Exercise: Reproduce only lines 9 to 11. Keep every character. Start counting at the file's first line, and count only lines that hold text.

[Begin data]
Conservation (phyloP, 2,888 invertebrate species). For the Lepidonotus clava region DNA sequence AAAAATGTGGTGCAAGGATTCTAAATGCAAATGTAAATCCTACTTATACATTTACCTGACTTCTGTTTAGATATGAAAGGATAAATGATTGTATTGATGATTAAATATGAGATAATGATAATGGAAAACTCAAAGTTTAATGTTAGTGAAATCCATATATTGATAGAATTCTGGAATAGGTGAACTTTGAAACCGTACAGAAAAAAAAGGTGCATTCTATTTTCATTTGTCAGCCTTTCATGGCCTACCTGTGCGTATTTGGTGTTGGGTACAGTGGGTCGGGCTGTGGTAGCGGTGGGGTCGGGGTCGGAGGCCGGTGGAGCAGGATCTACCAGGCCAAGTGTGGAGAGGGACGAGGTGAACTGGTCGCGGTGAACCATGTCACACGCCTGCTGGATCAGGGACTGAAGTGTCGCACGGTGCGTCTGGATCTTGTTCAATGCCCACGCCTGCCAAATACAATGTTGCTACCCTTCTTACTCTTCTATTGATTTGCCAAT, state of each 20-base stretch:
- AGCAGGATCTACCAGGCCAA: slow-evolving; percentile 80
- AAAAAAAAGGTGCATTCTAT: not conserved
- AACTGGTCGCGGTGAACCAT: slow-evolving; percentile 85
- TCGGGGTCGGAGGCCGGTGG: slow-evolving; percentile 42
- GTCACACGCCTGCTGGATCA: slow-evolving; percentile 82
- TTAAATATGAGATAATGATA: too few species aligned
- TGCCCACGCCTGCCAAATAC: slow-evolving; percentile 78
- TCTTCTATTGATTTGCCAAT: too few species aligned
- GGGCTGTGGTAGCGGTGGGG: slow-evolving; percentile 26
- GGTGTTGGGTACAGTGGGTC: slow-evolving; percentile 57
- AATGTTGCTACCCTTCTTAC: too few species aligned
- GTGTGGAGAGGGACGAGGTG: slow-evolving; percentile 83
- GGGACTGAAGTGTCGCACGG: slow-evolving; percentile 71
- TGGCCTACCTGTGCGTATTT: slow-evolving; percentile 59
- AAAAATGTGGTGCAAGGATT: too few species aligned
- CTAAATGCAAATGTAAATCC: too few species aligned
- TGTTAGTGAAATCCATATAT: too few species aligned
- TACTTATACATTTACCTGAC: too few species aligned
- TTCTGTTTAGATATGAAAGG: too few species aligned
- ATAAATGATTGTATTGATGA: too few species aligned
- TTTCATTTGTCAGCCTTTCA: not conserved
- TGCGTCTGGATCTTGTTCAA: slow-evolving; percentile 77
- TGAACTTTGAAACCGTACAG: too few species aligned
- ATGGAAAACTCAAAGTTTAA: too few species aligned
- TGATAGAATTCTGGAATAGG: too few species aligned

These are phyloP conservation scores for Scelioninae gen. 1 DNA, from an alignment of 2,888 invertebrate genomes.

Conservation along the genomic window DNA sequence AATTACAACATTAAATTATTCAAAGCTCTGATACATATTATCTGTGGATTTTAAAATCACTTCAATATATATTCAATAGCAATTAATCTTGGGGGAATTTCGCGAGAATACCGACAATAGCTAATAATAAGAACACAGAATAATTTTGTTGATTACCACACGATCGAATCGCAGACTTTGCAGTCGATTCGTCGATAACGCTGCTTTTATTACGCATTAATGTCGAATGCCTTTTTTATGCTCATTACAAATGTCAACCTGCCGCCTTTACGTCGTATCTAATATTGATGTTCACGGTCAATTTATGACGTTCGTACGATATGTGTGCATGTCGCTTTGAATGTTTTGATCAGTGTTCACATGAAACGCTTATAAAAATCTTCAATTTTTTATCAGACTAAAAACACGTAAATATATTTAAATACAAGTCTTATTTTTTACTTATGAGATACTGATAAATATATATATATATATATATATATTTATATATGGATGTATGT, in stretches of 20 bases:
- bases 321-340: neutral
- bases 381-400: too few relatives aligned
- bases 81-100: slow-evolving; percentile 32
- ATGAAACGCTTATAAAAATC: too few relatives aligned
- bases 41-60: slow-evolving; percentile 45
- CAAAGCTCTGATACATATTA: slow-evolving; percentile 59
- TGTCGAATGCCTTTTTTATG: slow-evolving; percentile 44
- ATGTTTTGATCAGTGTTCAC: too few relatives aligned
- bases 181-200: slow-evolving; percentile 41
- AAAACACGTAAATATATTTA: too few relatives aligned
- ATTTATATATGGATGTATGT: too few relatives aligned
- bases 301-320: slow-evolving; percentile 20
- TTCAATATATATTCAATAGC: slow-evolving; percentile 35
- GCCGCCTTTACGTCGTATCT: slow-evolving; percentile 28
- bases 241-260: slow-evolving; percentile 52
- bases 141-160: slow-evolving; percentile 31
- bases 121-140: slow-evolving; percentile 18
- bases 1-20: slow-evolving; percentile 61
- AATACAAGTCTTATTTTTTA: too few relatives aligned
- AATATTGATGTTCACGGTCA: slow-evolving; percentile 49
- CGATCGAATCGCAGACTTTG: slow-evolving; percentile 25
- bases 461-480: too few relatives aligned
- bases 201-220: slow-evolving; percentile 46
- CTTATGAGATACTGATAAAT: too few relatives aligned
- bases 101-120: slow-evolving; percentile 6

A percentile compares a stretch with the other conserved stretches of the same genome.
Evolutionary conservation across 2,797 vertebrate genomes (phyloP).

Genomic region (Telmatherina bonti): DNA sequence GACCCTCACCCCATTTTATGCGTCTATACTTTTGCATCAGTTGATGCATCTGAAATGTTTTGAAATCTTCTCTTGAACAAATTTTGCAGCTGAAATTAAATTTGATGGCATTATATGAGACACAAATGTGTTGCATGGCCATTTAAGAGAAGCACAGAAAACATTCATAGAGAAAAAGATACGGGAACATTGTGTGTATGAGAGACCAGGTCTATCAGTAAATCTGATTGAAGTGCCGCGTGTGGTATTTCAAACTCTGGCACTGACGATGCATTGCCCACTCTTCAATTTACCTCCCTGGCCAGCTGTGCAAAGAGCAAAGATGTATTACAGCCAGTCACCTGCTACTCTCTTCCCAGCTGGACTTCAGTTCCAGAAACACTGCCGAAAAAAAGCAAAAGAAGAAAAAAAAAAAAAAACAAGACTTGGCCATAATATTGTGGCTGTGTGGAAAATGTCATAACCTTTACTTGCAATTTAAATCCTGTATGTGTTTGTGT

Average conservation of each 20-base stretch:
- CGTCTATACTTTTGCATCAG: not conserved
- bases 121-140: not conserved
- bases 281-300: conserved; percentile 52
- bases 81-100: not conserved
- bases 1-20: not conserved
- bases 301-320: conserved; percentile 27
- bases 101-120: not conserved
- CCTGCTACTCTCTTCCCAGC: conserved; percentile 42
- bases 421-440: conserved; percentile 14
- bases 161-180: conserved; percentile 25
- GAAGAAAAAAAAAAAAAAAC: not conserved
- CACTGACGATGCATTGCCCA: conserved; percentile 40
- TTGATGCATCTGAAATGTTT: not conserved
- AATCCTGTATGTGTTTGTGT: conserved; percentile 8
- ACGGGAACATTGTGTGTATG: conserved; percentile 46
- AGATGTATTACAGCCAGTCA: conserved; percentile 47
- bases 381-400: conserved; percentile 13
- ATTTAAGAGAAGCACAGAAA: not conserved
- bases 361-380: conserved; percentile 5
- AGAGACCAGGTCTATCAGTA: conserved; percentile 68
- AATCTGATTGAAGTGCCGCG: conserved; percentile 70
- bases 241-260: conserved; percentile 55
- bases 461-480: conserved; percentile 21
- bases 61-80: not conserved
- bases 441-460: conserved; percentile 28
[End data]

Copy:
- TCTTCTATTGATTTGCCAAT: too few species aligned
- GGGCTGTGGTAGCGGTGGGG: slow-evolving; percentile 26
- GGTGTTGGGTACAGTGGGTC: slow-evolving; percentile 57